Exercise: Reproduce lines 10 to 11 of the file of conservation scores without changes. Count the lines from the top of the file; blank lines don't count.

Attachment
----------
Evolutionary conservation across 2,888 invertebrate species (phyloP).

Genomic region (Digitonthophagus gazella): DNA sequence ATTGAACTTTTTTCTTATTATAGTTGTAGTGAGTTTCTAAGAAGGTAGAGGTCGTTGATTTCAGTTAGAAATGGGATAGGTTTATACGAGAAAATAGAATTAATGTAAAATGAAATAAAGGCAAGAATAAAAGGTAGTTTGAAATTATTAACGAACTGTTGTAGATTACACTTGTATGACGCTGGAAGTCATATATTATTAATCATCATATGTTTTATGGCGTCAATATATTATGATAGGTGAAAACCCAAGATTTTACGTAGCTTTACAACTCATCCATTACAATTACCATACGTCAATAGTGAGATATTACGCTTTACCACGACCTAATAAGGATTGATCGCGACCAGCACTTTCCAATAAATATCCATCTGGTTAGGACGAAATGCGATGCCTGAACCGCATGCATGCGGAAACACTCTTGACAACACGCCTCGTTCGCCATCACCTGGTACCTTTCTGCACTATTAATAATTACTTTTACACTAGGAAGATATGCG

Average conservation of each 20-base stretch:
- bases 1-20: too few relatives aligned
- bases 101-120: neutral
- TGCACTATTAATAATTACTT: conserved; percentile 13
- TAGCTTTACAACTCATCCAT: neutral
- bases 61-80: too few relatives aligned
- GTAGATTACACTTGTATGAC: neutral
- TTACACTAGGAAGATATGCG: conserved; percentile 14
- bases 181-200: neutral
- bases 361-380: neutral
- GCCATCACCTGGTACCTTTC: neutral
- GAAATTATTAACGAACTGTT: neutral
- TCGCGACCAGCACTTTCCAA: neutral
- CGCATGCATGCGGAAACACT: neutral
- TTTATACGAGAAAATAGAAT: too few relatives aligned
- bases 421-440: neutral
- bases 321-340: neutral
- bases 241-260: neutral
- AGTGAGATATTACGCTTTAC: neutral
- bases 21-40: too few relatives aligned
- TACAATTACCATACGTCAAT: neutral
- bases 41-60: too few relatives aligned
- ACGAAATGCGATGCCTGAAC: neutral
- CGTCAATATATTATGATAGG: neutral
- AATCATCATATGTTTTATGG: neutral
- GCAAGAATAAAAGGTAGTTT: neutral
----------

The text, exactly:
- TTACACTAGGAAGATATGCG: conserved; percentile 14
- bases 181-200: neutral